See what I mean?! All this craziness (whether puking or no, as Gauntlets points out) to go around, even with all our enlightened midwifery and druggery. How did those pioneer women cope?

Jody, I've been taking extra B6 this time, which may or may not help...I mutteringly liken this to alligator pills (haven't seen any alligators since i've been taking them, so they must be working. . . ). I'm just glad I could cope w/o the stronger anti-emetics this time around.

Anonymous said...

I am sorry (??) to report but I did not have morning sickness with any of my 13+ pregnancies. Perhaps it is because I HATE to throw up, and I will do EVERYTHING possible to not throw up when I get sick with the flu etc.- even when throwing up would be better. It was really hard when I had food poisoning and needed to throw up. So my mental make up is - "I will not throw up, and I don't" I am not sure that this will help anyone else, but it has always worked for me. : ) I will try and think if there is anything else I did to not have morning sickness. On a side note if I did vomit I probably would not have had 13 children : ). Guess God was gracious to me since He planned for me to have 13 children.
Debbie S

Anonymous said...

I am in no way saying that God is not being gracious to any of you moms..... SORRY..... He just knew I could not handle vomiting. I do feel bad for those who have morning sickness, and I pray that you would be able to get through this difficult time - God does not give us more than we can handle with His help.
Debbie S.

Jody S. said...

I will forgive you for not having morning sickness since you're so kind to me when I do. And since you reared a son who does almost all of my motherly work when I'm sick for those months.

Reb. Mary,
Does this mean it gets better after a certain number of pregnancies? (Please?) I've never needed meds, though no day in those early months feels quite complete without a sprint to the toilet.

Reb. Mary said...

Jody, I'm holding out hope that things get better over time, because hope is what enables us to press on :). #3 was the worst for me, the only one I was on the meds. Time will tell whether I'm feeling slightly better this time around just because, or, as one of my friends believes, because there's a girl in there this time :D.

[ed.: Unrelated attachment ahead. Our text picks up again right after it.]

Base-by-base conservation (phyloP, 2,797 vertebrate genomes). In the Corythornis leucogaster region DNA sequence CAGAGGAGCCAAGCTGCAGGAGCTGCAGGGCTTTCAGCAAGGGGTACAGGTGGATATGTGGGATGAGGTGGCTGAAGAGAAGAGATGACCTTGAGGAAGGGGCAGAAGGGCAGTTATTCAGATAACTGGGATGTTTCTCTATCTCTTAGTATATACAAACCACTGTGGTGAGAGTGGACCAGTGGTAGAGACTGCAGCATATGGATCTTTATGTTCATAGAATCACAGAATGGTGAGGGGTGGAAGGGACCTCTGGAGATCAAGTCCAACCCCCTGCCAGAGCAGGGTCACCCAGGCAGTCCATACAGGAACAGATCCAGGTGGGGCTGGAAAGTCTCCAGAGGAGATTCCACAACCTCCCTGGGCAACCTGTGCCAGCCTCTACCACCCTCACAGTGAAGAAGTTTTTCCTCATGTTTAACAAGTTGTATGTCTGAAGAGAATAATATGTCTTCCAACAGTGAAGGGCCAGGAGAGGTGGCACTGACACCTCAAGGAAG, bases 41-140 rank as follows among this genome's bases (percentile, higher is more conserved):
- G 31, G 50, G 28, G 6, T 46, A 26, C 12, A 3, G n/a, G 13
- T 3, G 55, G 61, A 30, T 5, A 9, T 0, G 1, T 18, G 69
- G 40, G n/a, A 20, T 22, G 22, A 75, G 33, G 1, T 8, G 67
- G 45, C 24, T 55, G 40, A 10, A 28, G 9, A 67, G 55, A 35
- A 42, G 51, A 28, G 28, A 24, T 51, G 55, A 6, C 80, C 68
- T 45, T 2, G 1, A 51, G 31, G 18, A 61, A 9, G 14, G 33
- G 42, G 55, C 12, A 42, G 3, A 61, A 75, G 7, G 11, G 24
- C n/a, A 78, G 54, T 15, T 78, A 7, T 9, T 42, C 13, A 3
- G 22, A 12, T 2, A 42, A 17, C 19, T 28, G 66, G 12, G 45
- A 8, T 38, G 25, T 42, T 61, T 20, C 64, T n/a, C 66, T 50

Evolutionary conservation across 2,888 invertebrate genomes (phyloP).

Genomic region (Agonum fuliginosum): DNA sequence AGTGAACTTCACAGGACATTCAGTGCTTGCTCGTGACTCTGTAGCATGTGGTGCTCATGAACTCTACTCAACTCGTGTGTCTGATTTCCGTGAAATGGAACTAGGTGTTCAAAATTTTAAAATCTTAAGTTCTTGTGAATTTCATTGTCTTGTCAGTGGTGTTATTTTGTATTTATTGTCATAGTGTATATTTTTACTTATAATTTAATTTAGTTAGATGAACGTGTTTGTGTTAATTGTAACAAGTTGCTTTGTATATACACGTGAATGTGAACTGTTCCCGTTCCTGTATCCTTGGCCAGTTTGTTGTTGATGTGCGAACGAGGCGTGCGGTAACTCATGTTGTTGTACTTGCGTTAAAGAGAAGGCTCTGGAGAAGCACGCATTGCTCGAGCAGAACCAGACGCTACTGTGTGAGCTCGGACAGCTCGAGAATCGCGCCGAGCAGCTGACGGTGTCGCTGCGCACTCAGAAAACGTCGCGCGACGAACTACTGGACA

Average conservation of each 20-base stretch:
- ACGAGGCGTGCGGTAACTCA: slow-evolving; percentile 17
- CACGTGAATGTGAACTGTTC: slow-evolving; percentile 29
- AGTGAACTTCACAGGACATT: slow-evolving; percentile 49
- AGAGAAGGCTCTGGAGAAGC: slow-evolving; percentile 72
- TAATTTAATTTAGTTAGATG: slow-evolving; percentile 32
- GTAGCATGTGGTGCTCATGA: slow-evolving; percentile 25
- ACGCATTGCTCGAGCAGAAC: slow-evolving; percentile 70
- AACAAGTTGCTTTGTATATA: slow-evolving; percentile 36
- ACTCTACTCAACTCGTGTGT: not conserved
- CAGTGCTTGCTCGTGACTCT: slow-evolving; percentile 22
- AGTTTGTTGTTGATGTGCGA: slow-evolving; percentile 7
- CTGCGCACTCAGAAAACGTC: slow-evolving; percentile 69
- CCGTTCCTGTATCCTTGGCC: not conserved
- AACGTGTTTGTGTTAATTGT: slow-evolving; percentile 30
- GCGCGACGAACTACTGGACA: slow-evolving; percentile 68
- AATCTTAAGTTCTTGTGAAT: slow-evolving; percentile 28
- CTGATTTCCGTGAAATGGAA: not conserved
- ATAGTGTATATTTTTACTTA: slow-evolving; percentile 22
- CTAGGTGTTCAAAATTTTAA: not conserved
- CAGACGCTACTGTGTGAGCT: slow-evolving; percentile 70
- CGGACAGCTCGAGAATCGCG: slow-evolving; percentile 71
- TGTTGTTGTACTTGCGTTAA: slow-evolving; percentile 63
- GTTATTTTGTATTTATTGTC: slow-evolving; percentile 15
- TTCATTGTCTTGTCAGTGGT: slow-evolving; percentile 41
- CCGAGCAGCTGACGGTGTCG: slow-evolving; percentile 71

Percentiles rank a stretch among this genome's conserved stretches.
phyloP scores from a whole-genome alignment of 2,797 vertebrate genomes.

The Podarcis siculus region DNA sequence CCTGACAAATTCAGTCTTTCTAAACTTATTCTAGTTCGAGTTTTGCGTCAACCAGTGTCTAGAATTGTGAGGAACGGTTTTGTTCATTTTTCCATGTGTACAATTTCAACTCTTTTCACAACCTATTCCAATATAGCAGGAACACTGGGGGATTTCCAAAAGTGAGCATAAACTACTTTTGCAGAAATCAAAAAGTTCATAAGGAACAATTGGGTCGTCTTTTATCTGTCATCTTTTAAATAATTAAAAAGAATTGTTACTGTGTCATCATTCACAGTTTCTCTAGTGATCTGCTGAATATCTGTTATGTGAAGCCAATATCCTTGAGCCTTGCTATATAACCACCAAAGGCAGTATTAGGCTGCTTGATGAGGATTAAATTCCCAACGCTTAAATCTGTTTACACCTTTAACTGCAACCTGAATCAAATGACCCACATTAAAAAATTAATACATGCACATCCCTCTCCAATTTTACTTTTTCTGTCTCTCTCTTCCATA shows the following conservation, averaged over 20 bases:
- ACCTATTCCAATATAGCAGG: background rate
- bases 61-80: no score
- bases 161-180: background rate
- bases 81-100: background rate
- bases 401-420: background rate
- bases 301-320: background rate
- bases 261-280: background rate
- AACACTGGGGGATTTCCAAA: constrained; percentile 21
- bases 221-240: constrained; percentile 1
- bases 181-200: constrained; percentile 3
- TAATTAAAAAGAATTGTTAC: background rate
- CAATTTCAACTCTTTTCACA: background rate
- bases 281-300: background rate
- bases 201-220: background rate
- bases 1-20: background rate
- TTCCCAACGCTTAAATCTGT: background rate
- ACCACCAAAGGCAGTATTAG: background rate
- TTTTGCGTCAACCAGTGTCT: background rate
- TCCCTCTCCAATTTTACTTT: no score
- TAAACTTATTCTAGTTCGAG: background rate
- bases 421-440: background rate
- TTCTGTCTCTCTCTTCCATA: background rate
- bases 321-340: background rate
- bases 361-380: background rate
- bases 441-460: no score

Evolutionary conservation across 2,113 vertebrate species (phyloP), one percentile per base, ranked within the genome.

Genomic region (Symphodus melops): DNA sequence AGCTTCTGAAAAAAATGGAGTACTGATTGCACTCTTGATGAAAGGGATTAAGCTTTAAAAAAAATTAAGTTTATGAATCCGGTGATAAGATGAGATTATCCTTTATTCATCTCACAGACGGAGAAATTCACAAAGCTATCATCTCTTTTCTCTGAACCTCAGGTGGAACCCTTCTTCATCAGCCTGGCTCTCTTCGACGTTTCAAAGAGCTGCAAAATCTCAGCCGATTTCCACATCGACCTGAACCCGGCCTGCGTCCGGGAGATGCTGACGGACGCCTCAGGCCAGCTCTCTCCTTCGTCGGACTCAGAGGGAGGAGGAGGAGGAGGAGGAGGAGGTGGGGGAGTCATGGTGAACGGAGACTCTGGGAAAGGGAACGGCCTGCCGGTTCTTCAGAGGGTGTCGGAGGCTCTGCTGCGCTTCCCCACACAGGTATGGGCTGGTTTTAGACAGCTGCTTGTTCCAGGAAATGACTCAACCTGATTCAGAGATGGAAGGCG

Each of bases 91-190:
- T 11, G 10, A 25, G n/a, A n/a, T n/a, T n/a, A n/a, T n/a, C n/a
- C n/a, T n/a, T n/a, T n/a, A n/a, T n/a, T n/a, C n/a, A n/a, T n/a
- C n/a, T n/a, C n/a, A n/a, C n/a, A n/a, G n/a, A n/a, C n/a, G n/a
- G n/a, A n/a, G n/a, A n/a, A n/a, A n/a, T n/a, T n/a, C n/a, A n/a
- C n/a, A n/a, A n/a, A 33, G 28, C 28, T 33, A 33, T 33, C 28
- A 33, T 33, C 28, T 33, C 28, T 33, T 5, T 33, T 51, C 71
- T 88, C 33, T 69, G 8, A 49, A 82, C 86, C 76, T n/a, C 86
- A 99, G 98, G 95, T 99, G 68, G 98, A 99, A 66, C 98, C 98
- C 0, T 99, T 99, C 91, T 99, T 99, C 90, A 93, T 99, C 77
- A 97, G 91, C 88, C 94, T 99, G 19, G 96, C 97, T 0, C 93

Reb. Mary said...

Debbie, we know what you meant. :) I thought the mind-over-matter thing would work for me, too. Then I got pregnant :P. The sickness is way more than I can handle. In fact this life provokes me near the edge of despair many days, but that's when I'm driven to lean on my Savior and thank God that His power is made perfect in my weakness.

Reb. Mary said...

Mayhem and chaos is preventing me from articulating what I'm thinking about the can't-handle-it-thing. Someone else go ahead and say it better, please.

Dakotapam said...

I've never been to the point of needing meds. But I've been miserable. This pregnancy being the worst. I recall my Ob suggesting a b6 pill and half a unisom as a mild cure and I laughed, as that would require me to swallow not one, but two pills!

I'm not sure how those pioneer women handled it. I think they just carried on and did what they had to do, and I'm sure they and babies did suffer.

Anonymous said...

In regards to homeopathic...... my book "Homeopathic Medicine at Home" written by Maesimund B. Panos, M.D. and Jane Heimlich suggests the following homeopathic remedies......

Colchicum autumnale-if the thought of food even makes you ill.
Phosphorus - if you are thirsty for cold water but vomit it as soon as it gets warm in your stomach.